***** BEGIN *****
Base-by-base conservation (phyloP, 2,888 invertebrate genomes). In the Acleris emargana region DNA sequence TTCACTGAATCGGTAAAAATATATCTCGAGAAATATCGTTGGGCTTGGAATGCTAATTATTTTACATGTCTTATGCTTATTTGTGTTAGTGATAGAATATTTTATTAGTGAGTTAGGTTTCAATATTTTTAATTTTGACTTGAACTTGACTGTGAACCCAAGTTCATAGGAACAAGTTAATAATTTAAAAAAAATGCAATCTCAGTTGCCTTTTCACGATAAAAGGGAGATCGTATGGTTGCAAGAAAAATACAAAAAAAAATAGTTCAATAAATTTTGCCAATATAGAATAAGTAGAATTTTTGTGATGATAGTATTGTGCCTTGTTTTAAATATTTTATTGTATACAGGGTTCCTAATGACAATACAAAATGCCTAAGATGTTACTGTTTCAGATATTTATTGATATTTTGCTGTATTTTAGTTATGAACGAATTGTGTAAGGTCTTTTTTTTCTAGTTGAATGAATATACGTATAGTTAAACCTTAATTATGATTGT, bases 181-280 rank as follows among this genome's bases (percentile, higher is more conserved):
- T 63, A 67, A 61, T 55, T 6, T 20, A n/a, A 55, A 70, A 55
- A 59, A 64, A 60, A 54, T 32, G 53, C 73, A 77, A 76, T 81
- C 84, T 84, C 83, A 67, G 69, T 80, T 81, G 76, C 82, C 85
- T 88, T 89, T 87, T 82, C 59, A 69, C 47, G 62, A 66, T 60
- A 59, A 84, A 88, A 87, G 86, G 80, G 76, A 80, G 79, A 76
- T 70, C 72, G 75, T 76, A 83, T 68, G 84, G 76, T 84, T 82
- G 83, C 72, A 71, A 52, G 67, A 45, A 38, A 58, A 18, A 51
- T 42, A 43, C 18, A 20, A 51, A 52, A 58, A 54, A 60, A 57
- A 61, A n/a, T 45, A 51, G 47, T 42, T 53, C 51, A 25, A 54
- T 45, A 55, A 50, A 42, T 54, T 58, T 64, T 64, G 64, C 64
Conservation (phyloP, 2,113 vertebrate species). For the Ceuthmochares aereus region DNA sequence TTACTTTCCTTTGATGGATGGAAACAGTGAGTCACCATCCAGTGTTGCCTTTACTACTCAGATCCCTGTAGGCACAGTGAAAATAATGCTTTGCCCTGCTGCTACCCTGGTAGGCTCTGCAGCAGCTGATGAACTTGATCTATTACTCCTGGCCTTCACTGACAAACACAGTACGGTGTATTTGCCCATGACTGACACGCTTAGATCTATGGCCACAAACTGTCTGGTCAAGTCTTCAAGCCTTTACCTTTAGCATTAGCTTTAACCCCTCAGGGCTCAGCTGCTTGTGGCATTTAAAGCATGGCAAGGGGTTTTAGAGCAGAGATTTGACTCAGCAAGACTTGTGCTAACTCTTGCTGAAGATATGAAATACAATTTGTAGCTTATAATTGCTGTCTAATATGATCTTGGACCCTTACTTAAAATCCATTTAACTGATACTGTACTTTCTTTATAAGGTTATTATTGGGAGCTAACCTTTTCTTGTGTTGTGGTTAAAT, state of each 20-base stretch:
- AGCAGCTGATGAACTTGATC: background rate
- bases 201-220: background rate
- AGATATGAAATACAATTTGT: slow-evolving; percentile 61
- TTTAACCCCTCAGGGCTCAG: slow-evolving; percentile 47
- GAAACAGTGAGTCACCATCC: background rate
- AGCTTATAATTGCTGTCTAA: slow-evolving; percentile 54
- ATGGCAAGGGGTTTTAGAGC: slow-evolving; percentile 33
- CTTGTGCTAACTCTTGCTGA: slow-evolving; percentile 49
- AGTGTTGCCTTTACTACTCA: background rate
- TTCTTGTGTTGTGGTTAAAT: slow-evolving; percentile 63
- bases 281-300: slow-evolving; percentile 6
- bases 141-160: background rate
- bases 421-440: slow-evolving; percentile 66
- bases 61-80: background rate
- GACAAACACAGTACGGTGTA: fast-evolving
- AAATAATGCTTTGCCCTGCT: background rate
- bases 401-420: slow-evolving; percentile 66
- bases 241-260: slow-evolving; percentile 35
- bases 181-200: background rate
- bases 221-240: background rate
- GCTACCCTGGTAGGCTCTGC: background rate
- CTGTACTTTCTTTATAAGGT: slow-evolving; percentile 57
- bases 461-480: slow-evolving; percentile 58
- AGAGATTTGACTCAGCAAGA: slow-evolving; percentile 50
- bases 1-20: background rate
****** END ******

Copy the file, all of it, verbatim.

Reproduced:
Base-by-base conservation (phyloP, 2,888 invertebrate genomes). In the Acleris emargana region DNA sequence TTCACTGAATCGGTAAAAATATATCTCGAGAAATATCGTTGGGCTTGGAATGCTAATTATTTTACATGTCTTATGCTTATTTGTGTTAGTGATAGAATATTTTATTAGTGAGTTAGGTTTCAATATTTTTAATTTTGACTTGAACTTGACTGTGAACCCAAGTTCATAGGAACAAGTTAATAATTTAAAAAAAATGCAATCTCAGTTGCCTTTTCACGATAAAAGGGAGATCGTATGGTTGCAAGAAAAATACAAAAAAAAATAGTTCAATAAATTTTGCCAATATAGAATAAGTAGAATTTTTGTGATGATAGTATTGTGCCTTGTTTTAAATATTTTATTGTATACAGGGTTCCTAATGACAATACAAAATGCCTAAGATGTTACTGTTTCAGATATTTATTGATATTTTGCTGTATTTTAGTTATGAACGAATTGTGTAAGGTCTTTTTTTTCTAGTTGAATGAATATACGTATAGTTAAACCTTAATTATGATTGT, bases 181-280 rank as follows among this genome's bases (percentile, higher is more conserved):
- T 63, A 67, A 61, T 55, T 6, T 20, A n/a, A 55, A 70, A 55
- A 59, A 64, A 60, A 54, T 32, G 53, C 73, A 77, A 76, T 81
- C 84, T 84, C 83, A 67, G 69, T 80, T 81, G 76, C 82, C 85
- T 88, T 89, T 87, T 82, C 59, A 69, C 47, G 62, A 66, T 60
- A 59, A 84, A 88, A 87, G 86, G 80, G 76, A 80, G 79, A 76
- T 70, C 72, G 75, T 76, A 83, T 68, G 84, G 76, T 84, T 82
- G 83, C 72, A 71, A 52, G 67, A 45, A 38, A 58, A 18, A 51
- T 42, A 43, C 18, A 20, A 51, A 52, A 58, A 54, A 60, A 57
- A 61, A n/a, T 45, A 51, G 47, T 42, T 53, C 51, A 25, A 54
- T 45, A 55, A 50, A 42, T 54, T 58, T 64, T 64, G 64, C 64
Conservation (phyloP, 2,113 vertebrate species). For the Ceuthmochares aereus region DNA sequence TTACTTTCCTTTGATGGATGGAAACAGTGAGTCACCATCCAGTGTTGCCTTTACTACTCAGATCCCTGTAGGCACAGTGAAAATAATGCTTTGCCCTGCTGCTACCCTGGTAGGCTCTGCAGCAGCTGATGAACTTGATCTATTACTCCTGGCCTTCACTGACAAACACAGTACGGTGTATTTGCCCATGACTGACACGCTTAGATCTATGGCCACAAACTGTCTGGTCAAGTCTTCAAGCCTTTACCTTTAGCATTAGCTTTAACCCCTCAGGGCTCAGCTGCTTGTGGCATTTAAAGCATGGCAAGGGGTTTTAGAGCAGAGATTTGACTCAGCAAGACTTGTGCTAACTCTTGCTGAAGATATGAAATACAATTTGTAGCTTATAATTGCTGTCTAATATGATCTTGGACCCTTACTTAAAATCCATTTAACTGATACTGTACTTTCTTTATAAGGTTATTATTGGGAGCTAACCTTTTCTTGTGTTGTGGTTAAAT, state of each 20-base stretch:
- AGCAGCTGATGAACTTGATC: background rate
- bases 201-220: background rate
- AGATATGAAATACAATTTGT: slow-evolving; percentile 61
- TTTAACCCCTCAGGGCTCAG: slow-evolving; percentile 47
- GAAACAGTGAGTCACCATCC: background rate
- AGCTTATAATTGCTGTCTAA: slow-evolving; percentile 54
- ATGGCAAGGGGTTTTAGAGC: slow-evolving; percentile 33
- CTTGTGCTAACTCTTGCTGA: slow-evolving; percentile 49
- AGTGTTGCCTTTACTACTCA: background rate
- TTCTTGTGTTGTGGTTAAAT: slow-evolving; percentile 63
- bases 281-300: slow-evolving; percentile 6
- bases 141-160: background rate
- bases 421-440: slow-evolving; percentile 66
- bases 61-80: background rate
- GACAAACACAGTACGGTGTA: fast-evolving
- AAATAATGCTTTGCCCTGCT: background rate
- bases 401-420: slow-evolving; percentile 66
- bases 241-260: slow-evolving; percentile 35
- bases 181-200: background rate
- bases 221-240: background rate
- GCTACCCTGGTAGGCTCTGC: background rate
- CTGTACTTTCTTTATAAGGT: slow-evolving; percentile 57
- bases 461-480: slow-evolving; percentile 58
- AGAGATTTGACTCAGCAAGA: slow-evolving; percentile 50
- bases 1-20: background rate